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How to Learn From Your Past Marketing Mistakes

Small Business

Every business makes mistakes because sometimes you need to take risks and often those risks don’t pay off. It happens all the time in marketing.

But a smart business is one that admits a campaign didn’t meet the mark, analyses the results and puts strategies in place to lessen the risk of making the same mistake twice.

Using past marketing failures to inspire future success is simply a matter of analysing what worked and what didn’t:

  • Maybe it was a good idea but poorly executed?
  • Maybe a campaign would have worked if it were run at a different time of the year?
  • Maybe you send your email marketing campaign first thing on a Monday morning and it’s distracting for recipients?

 For small businesses, one of the biggest problems when trying to learn from past mistakes is knowing what to look for, and determining what lessons to keep and what to discard.

However, there are three things you can do to make this job easier:

  1. Keep a record of what you’re doing

You should have systems and processes to document exactly what happened with a campaign, so you can figure out what worked, what didn’t and what can be improved.

For example, a dental practice decides to run a series of advertisements in their local newspaper. But no one briefed the receptionist taking the bookings to ask what prompted the new customer to make an appointment, so there is little hard data to support an ongoing ad campaign. What effect changing the ad copy had on the number of new customers phoning up is also difficult to measure.

  1. Use marketing data analysis

You need to know enough about data analysis to ask the right questions. You can spend a lot of time trying to analyse the results of a marketing campaign yourself and not get anywhere. You need help to make sense of what matters and what can be safely ignored.

Finding data isn’t hard if you have your own marketing staff or work with a marketing agency, as they will likely have analytics dashboards. But finding specific data and insights into a failed marketing campaign is the challenge.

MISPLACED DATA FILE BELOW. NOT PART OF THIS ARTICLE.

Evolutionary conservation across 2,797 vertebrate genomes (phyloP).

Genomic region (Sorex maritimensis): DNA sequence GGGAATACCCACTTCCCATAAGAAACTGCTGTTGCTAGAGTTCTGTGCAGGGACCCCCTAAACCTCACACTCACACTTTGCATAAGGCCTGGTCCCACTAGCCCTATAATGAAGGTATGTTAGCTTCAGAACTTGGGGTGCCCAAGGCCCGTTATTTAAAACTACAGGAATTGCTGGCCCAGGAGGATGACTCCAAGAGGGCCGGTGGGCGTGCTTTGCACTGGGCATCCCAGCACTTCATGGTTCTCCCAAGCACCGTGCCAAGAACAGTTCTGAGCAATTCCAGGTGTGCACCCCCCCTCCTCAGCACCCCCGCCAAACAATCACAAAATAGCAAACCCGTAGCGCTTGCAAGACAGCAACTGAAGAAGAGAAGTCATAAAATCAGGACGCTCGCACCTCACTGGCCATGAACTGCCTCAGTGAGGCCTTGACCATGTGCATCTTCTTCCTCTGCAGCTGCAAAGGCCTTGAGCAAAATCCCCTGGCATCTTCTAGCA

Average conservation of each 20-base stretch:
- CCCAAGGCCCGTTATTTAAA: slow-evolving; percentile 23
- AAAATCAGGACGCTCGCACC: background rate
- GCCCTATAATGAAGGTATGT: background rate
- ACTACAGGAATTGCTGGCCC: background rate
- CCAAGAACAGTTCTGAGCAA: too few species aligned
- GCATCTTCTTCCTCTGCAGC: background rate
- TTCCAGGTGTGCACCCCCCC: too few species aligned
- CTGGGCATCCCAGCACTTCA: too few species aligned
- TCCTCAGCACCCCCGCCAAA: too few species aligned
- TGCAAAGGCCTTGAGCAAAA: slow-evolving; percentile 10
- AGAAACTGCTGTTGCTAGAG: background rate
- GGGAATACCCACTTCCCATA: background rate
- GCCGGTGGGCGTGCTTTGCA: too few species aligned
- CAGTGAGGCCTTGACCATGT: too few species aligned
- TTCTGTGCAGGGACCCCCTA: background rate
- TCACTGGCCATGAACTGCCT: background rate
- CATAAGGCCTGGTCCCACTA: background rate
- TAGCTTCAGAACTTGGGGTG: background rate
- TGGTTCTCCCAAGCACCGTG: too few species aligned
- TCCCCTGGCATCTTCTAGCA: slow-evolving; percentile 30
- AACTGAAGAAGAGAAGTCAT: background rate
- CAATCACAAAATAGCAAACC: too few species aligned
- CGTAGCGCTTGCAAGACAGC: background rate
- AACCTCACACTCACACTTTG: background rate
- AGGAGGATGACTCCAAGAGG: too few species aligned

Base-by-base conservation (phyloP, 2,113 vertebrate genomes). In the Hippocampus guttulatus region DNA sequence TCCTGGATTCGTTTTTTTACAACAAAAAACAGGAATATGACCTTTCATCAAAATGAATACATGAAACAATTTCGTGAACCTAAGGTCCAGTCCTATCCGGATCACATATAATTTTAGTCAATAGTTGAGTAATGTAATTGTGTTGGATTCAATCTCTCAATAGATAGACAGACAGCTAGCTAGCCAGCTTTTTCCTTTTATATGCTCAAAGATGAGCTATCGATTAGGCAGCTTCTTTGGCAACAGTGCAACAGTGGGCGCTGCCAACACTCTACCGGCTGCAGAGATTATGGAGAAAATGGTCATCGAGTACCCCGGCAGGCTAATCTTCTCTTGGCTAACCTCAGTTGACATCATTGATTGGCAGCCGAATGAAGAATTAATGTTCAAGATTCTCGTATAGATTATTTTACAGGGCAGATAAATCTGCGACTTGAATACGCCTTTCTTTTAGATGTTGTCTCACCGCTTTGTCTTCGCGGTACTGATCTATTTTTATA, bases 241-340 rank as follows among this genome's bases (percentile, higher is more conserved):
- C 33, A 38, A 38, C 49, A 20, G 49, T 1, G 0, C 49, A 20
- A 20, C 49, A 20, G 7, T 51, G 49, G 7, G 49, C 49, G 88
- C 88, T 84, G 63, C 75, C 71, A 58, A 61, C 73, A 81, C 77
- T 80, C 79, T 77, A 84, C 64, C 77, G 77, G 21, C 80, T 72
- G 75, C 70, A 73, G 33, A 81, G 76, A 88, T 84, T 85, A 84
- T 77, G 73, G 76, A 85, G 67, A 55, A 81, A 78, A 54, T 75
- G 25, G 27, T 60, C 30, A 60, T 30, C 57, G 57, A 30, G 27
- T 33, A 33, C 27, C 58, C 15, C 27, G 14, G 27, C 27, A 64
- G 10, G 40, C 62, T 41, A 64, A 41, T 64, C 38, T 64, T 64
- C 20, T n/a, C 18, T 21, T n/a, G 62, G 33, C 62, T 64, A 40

For example, if you send out a special offer to your normally responsive email list and you get less than 20% of people opening the email and no phone order, was the problem:

  • the timing of the email?
  • the subject line?
  • or the email content?

While it could be a combination of all three, in this instance I would look first at the subject line. The purpose of a subject line is to encourage the recipient to open the email. A poor subject line either didn’t engage, or worse turned off people and they hit delete before opening.

  1. Developing your own marketing expertise

Many small business owners don’t understand marketing and are quite happy to offload it to a third party. The problem with this approach is that the business doesn’t gain the immediate knowledge from trying different strategies.

Another problem with using a third party is when a business owner decides that they aren’t getting the returns they were hoping for and changes marketing suppliers. All the intellectual property that was built up leaves with the supplier and there is usually little to no retained knowledge within the business.

The best approach is not to rely on outsourcing resources to decipher your results but to develop your own marketing expertise. If you can analyse mistakes, adjust your strategy and learn from the past then your business is on the right path for long-term success.

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